Children face multiple risks - from global warming to hunger to exploitative marketing - and no country is adequately dealing with these, says a U.N.-backed report
By Megan Rowling
BARCELONA, Feb 19 (Thomson Reuters Foundation) - Many wealthy nations are letting the world's younger generations down by failing to curb planet-warming emissions, a U.N.-backed report said on Wednesday, warning climate change posed an urgent threat to the health and future of every child and adolescent.
A new global index showed children in Norway, South Korea and the Netherlands had the best chance at survival and well-being thanks to good healthcare, education and nutrition.
But a ranking of countries by per-capita carbon emissions put those and other rich nations, including the United States and Australia, close to the bottom on that measure, as major contributors to global health threats driven by climate change.
"Countries need to overhaul their approach to child and adolescent health, to ensure that we not only look after our children today but protect the world they will inherit in the future," said former New Zealand Prime Minister Helen Clark, co-chair of the international commission that produced the report.
It said dramatic progress had been made in improving children's lives in the past five decades but economic inequalities meant the benefits were not shared by all.
And the heating up of the planet and damage to the environment, among other stresses, meant every child faced an uncertain future, it added.
"Climate disruption is creating extreme risks from rising sea levels, extreme weather events, water and food insecurity, heat stress, emerging infectious diseases, and large-scale population migration," said the report by more than 40 experts.
Commission member Sunita Narain, director general of the New Delhi-based Centre for Science and Environment, said that in her region of South Asia the main environmental threats came from water shortages and contamination, as well as air pollution.
Children's health today "is at grave risk because of environmental degradation", she added.
They are victims of a problem they did not cause - a situation that is particularly acute for the poor, she noted.
"The biggest inequity that we need to confront today is the inequity (of) climate change," Narain told journalists.
The "sustainability" part of the index ranks countries on how their per-person emissions compare with a 2030 target giving a two-thirds chance of keeping global average temperature rise to 1.5 degrees Celsius above pre-industrial times.
Of the top 25 countries with the best score on emissions, all but two were African.
That contrasts starkly with the "flourishing" part of the index, where many African nations did badly on children's health, education, nutritious food and protection from violence.
Not one country performed well on all three measures of child flourishing, sustainability and equity, concluded the commission convened by the World Heath Organization, The Lancet medical journal and U.N. children's agency UNICEF.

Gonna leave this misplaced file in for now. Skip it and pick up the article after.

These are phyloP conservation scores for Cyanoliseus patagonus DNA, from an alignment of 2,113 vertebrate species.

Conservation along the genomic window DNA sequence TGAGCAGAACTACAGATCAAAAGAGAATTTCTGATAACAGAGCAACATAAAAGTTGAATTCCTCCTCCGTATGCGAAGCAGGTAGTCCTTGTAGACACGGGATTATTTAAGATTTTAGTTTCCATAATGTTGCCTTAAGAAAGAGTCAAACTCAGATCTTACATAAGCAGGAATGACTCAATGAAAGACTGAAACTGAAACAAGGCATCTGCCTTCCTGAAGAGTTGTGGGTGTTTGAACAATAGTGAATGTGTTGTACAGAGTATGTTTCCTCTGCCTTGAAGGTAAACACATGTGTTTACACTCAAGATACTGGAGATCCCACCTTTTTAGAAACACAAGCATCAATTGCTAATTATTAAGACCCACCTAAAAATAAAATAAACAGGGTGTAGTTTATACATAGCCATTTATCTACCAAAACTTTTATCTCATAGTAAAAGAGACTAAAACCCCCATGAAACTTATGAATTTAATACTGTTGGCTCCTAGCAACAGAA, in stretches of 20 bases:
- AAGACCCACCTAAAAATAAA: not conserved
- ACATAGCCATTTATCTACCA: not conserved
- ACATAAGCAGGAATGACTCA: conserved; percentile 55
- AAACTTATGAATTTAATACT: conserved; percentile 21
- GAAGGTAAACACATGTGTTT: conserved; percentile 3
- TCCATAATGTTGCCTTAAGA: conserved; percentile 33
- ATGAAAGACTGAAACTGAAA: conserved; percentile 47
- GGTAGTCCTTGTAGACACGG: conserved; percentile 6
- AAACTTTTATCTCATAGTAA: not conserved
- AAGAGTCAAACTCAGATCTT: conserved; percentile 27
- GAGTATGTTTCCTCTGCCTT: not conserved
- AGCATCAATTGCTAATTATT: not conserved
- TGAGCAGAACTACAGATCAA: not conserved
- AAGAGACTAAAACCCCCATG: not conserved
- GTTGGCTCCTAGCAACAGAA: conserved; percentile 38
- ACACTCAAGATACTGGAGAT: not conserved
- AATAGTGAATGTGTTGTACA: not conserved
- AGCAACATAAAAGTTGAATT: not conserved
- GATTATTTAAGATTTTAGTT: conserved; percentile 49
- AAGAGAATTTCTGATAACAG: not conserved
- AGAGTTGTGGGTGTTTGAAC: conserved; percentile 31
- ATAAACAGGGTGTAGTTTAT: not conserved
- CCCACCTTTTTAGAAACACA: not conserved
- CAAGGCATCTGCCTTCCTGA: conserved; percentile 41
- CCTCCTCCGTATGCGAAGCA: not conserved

PROTECT AND RESPOND
Another key threat identified was exploitative marketing practices that push fast food, sugary drinks, alcohol and tobacco at children, increasingly through social media channels.
Report author Anthony Costello, professor of global health and sustainability at University College London, said children's data was being harvested via online games and sold to big technology firms which then target youth with advertising.
"This is totally unregulated," he said. "We think that there needs to be much greater attention to the protection of children around the world."
They should also be placed at the centre of efforts to achieve the global development goals agreed in 2015, he added.
Few countries have yet recorded much progress towards achieving those goals, which include ending poverty and hunger by 2030 and tackling climate change, the report noted.
Children should be given a bigger voice in policy decisions that affect their futures, it said - something they are already demanding through social movements like the school climate strikes that have mobilised students worldwide since mid-2018.
Jennifer Requejo, a UNICEF advisor on statistics and monitoring, said children could be involved through measures such as setting up local youth committees, informing them about their rights and having them participate in data collection.
Costello said young people's calls for a cleaner, safer world must be heeded by politicians.
"They are simply not responding at the moment in a way that is mature and evidence-based," he added.
(Reporting by Megan Rowling @meganrowling; editing by Laurie Goering. Please credit the Thomson Reuters Foundation, the charitable arm of Thomson Reuters, that covers humanitarian news, climate change, women's and LGBT+ rights, human trafficking and property rights. Visit http://news.trust.org/climate)
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